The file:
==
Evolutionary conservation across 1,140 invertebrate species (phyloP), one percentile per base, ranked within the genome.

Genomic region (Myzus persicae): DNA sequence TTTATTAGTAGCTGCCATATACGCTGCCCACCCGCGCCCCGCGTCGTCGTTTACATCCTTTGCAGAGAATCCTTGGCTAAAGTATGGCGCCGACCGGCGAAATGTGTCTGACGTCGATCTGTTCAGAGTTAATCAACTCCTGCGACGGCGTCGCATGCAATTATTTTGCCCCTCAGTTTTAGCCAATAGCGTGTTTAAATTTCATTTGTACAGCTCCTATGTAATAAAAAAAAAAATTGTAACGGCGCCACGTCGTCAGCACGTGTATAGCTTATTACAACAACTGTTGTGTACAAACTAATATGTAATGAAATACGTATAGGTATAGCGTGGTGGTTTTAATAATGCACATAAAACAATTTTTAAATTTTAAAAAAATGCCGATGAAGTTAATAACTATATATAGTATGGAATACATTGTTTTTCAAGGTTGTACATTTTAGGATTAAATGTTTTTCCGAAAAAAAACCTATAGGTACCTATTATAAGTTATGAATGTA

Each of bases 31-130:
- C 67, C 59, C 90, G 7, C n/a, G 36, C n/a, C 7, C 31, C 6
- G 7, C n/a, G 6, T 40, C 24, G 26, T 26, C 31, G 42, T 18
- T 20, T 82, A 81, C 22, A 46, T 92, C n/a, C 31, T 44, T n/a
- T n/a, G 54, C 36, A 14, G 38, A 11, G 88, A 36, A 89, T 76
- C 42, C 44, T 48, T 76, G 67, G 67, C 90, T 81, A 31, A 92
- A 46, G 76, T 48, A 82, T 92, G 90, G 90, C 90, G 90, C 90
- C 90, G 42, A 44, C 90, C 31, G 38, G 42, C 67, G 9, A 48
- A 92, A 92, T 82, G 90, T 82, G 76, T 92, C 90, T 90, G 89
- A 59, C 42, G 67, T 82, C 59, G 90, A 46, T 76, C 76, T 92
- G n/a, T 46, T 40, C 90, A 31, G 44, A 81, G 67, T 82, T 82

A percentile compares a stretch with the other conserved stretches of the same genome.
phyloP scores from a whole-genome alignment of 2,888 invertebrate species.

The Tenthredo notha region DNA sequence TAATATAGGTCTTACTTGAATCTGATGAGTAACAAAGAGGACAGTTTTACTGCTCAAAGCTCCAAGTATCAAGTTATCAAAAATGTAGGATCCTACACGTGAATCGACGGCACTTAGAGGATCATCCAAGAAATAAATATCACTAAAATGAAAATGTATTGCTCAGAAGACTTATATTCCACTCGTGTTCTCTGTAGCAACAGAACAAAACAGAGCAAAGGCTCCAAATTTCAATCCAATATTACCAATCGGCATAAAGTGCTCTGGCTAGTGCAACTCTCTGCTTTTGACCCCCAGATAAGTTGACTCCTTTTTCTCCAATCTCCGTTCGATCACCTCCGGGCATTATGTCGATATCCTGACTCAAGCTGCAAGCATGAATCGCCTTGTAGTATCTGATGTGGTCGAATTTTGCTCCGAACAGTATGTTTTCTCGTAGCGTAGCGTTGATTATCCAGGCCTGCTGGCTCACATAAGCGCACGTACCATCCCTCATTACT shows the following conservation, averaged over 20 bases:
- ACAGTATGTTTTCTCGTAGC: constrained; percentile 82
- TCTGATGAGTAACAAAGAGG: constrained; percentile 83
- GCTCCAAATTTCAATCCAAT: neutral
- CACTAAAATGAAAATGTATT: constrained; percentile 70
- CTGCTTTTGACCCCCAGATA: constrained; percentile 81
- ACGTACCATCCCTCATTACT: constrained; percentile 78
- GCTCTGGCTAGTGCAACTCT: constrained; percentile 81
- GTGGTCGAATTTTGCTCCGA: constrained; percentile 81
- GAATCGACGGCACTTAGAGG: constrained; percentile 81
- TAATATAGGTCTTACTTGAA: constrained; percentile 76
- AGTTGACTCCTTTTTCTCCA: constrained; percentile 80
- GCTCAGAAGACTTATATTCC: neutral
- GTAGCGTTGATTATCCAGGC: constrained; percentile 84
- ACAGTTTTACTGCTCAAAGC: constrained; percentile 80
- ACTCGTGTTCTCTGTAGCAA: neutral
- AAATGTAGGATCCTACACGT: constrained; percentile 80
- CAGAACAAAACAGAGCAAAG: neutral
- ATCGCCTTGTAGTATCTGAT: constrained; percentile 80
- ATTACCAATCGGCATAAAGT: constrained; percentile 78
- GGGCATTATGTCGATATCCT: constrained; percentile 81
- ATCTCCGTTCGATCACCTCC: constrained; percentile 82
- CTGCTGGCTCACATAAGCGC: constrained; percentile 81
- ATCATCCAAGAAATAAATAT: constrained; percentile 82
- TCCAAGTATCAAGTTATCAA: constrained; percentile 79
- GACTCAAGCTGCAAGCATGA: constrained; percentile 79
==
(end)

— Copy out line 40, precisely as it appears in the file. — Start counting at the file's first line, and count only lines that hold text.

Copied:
- TCCAAGTATCAAGTTATCAA: constrained; percentile 79